commandlinefu.com is the place to record those command-line gems that you return to again and again.
Delete that bloated snippets file you've been using and share your personal repository with the world. That way others can gain from your CLI wisdom and you from theirs too. All commands can be commented on, discussed and voted up or down.
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Every new command is wrapped in a tweet and posted to Twitter. Following the stream is a great way of staying abreast of the latest commands. For the more discerning, there are Twitter accounts for commands that get a minimum of 3 and 10 votes - that way only the great commands get tweeted.
Use your favourite RSS aggregator to stay in touch with the latest commands. There are feeds mirroring the 3 Twitter streams as well as for virtually every other subset (users, tags, functions,…):
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Wow, didn't really expect you to read this far down. The latest iteration of the site is in open beta. It's a gentle open beta-- not in prime-time just yet. It's being hosted over at UpGuard (link) and you are more than welcome to give it a shot. Couple things:
xclip -o > /tmp/spell.tmp # Copy clipboard contents to a temp file
aspell check /tmp/spell.tmp # Run aspell on that file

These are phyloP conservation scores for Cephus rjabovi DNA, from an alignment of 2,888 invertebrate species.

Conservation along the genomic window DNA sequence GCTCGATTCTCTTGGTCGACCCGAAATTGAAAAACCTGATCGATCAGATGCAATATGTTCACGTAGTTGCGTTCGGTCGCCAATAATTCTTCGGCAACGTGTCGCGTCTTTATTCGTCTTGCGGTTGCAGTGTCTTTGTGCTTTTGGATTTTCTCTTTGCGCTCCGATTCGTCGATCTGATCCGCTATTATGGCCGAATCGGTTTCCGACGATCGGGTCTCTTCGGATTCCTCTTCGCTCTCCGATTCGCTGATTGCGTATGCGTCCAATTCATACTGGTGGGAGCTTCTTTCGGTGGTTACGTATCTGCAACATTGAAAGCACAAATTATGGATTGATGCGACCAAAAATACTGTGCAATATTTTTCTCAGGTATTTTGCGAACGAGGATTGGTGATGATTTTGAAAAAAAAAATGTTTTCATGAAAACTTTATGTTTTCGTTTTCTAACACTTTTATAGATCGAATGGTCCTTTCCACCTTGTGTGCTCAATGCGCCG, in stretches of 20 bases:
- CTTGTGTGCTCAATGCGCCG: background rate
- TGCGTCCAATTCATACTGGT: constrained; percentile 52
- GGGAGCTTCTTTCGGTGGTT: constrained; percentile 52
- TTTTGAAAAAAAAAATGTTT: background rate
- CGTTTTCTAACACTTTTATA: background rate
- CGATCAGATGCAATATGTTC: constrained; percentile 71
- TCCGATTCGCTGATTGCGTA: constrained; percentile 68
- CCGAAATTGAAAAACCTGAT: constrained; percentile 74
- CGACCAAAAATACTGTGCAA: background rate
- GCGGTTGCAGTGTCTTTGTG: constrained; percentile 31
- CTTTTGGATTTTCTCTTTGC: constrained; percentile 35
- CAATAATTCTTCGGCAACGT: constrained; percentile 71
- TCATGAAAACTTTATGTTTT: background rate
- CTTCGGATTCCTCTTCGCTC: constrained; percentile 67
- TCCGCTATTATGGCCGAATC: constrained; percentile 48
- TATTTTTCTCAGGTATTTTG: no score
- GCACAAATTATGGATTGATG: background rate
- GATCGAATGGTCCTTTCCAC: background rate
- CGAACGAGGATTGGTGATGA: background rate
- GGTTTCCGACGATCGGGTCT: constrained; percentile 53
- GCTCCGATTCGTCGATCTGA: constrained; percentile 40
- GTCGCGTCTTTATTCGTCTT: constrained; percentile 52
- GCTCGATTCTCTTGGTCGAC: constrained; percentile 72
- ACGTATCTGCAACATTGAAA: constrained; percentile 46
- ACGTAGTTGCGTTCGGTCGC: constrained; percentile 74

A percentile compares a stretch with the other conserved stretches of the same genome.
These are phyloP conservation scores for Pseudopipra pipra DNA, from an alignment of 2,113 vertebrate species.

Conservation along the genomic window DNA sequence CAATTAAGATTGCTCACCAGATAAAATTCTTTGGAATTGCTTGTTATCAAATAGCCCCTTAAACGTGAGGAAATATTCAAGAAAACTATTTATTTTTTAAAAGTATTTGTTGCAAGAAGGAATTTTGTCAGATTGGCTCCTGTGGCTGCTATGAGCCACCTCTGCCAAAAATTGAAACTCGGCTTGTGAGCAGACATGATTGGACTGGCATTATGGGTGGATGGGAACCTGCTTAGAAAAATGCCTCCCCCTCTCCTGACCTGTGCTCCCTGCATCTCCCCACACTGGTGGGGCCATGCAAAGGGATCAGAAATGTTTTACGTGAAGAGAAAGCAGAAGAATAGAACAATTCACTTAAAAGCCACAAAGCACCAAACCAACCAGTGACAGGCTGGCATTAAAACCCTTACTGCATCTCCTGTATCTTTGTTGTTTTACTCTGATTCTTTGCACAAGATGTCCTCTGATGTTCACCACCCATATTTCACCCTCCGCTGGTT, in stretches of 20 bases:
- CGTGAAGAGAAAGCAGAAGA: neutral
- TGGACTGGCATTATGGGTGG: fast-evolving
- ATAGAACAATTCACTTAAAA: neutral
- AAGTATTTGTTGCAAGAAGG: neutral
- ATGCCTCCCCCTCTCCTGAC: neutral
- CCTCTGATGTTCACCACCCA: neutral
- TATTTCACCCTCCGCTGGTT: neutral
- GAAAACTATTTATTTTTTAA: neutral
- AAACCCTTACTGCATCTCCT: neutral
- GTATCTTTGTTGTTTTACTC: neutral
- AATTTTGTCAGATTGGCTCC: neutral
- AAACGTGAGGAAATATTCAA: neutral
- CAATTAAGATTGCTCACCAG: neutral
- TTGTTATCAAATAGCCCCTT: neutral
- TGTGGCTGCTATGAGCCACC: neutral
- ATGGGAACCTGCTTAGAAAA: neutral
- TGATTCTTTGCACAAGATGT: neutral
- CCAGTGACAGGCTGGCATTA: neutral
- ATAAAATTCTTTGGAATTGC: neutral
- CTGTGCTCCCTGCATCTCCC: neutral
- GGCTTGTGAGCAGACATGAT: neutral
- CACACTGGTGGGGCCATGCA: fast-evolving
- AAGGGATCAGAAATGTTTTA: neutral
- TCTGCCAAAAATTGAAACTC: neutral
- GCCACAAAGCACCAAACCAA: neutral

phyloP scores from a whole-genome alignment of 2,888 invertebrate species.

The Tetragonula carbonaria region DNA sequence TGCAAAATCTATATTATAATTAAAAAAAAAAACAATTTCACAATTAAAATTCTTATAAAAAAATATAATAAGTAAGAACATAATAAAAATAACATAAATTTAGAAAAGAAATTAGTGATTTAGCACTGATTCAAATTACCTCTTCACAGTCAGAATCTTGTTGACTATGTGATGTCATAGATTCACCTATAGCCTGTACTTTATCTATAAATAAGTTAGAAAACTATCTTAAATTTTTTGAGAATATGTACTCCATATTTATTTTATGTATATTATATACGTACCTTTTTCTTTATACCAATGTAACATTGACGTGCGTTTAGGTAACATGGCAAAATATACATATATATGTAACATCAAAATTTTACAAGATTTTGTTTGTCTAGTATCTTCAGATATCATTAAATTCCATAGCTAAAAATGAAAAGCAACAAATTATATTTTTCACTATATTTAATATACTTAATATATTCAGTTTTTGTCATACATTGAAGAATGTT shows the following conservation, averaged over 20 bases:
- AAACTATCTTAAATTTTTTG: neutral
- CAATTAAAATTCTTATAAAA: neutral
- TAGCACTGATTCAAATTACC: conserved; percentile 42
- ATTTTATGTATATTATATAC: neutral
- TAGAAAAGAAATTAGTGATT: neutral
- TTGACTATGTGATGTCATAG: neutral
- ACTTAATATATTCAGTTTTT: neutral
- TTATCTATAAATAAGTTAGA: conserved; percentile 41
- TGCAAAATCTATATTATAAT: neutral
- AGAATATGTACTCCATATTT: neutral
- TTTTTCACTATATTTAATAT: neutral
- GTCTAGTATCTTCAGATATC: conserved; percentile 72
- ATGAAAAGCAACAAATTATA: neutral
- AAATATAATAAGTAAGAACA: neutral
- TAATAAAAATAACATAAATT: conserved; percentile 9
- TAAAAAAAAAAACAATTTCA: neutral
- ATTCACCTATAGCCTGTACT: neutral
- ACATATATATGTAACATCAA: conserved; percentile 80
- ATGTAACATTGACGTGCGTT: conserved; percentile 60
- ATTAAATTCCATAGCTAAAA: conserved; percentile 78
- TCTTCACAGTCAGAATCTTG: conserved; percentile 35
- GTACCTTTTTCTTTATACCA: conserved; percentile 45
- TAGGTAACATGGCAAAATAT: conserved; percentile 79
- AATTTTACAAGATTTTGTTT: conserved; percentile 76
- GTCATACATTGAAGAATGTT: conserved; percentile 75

cat /tmp/spell.tmp | xclip # Copy the results back to the clipboard, so that you can paste the corrected text
I'm not sure xclip is installed in most distributions. If not, you can install x11-apps package
If you enable multiuser, then you can permit others to share your screen session. The following conditions apply:
1. screen must be suid root;
2. "multiuser on" must be configured in ~/.screenrc;
3. control the others user(s) access with "aclchg":
# ----- from ~/.screenrc-users -----
aclchg someuser +rx "#?" #enable r/o access to "someuser"
aclchg someuser -x "#,at,aclchg,acladd,acldel,quit" # don't allow these
aclchg otheruser +rwx "#?" # enable r/w access to "otheruser"
aclchg otheruser -x "#,at,aclchg,acladd,acldel,quit" # don't allow them to use these commands
After doing this (once), you start your session with:
Then, the other user can join your terminal session(s) with youruserid:
$ screen -r youruserid/
Note: the trailing "/" is required.
Multiple users can share the same screen simultaneously, each with independent access controlled precisely with "aclchg" in the ~/.screenrc file.
I use the following setup:
# default screenrc on any host